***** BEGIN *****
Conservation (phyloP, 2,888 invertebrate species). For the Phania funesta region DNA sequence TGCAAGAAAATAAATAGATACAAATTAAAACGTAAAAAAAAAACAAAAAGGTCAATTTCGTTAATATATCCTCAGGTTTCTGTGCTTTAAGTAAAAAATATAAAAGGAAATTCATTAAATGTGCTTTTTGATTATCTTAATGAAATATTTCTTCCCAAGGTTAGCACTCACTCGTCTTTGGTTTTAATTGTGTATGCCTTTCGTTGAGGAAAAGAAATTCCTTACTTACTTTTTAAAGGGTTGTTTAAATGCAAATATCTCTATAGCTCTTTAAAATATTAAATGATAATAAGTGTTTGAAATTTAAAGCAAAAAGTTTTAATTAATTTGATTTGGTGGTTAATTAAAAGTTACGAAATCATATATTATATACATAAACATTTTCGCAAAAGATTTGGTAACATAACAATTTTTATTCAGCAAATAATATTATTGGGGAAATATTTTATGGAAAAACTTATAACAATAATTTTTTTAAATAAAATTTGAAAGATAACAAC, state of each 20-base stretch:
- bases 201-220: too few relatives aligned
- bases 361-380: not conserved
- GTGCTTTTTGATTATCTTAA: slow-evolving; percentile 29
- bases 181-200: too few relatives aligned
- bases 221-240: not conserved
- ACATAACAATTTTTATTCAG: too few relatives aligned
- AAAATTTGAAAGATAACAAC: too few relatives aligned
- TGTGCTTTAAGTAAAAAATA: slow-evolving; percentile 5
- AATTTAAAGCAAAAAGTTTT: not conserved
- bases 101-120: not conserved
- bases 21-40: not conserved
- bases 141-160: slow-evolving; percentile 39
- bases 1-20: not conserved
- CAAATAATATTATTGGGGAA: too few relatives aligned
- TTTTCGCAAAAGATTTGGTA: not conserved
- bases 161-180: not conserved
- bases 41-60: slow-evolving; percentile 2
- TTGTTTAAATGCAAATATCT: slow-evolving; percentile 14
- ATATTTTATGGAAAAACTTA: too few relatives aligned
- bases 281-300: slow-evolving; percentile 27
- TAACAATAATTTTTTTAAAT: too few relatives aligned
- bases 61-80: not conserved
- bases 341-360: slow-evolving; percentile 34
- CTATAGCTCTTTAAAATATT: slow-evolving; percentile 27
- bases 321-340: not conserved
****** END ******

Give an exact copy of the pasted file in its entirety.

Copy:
Conservation (phyloP, 2,888 invertebrate species). For the Phania funesta region DNA sequence TGCAAGAAAATAAATAGATACAAATTAAAACGTAAAAAAAAAACAAAAAGGTCAATTTCGTTAATATATCCTCAGGTTTCTGTGCTTTAAGTAAAAAATATAAAAGGAAATTCATTAAATGTGCTTTTTGATTATCTTAATGAAATATTTCTTCCCAAGGTTAGCACTCACTCGTCTTTGGTTTTAATTGTGTATGCCTTTCGTTGAGGAAAAGAAATTCCTTACTTACTTTTTAAAGGGTTGTTTAAATGCAAATATCTCTATAGCTCTTTAAAATATTAAATGATAATAAGTGTTTGAAATTTAAAGCAAAAAGTTTTAATTAATTTGATTTGGTGGTTAATTAAAAGTTACGAAATCATATATTATATACATAAACATTTTCGCAAAAGATTTGGTAACATAACAATTTTTATTCAGCAAATAATATTATTGGGGAAATATTTTATGGAAAAACTTATAACAATAATTTTTTTAAATAAAATTTGAAAGATAACAAC, state of each 20-base stretch:
- bases 201-220: too few relatives aligned
- bases 361-380: not conserved
- GTGCTTTTTGATTATCTTAA: slow-evolving; percentile 29
- bases 181-200: too few relatives aligned
- bases 221-240: not conserved
- ACATAACAATTTTTATTCAG: too few relatives aligned
- AAAATTTGAAAGATAACAAC: too few relatives aligned
- TGTGCTTTAAGTAAAAAATA: slow-evolving; percentile 5
- AATTTAAAGCAAAAAGTTTT: not conserved
- bases 101-120: not conserved
- bases 21-40: not conserved
- bases 141-160: slow-evolving; percentile 39
- bases 1-20: not conserved
- CAAATAATATTATTGGGGAA: too few relatives aligned
- TTTTCGCAAAAGATTTGGTA: not conserved
- bases 161-180: not conserved
- bases 41-60: slow-evolving; percentile 2
- TTGTTTAAATGCAAATATCT: slow-evolving; percentile 14
- ATATTTTATGGAAAAACTTA: too few relatives aligned
- bases 281-300: slow-evolving; percentile 27
- TAACAATAATTTTTTTAAAT: too few relatives aligned
- bases 61-80: not conserved
- bases 341-360: slow-evolving; percentile 34
- CTATAGCTCTTTAAAATATT: slow-evolving; percentile 27
- bases 321-340: not conserved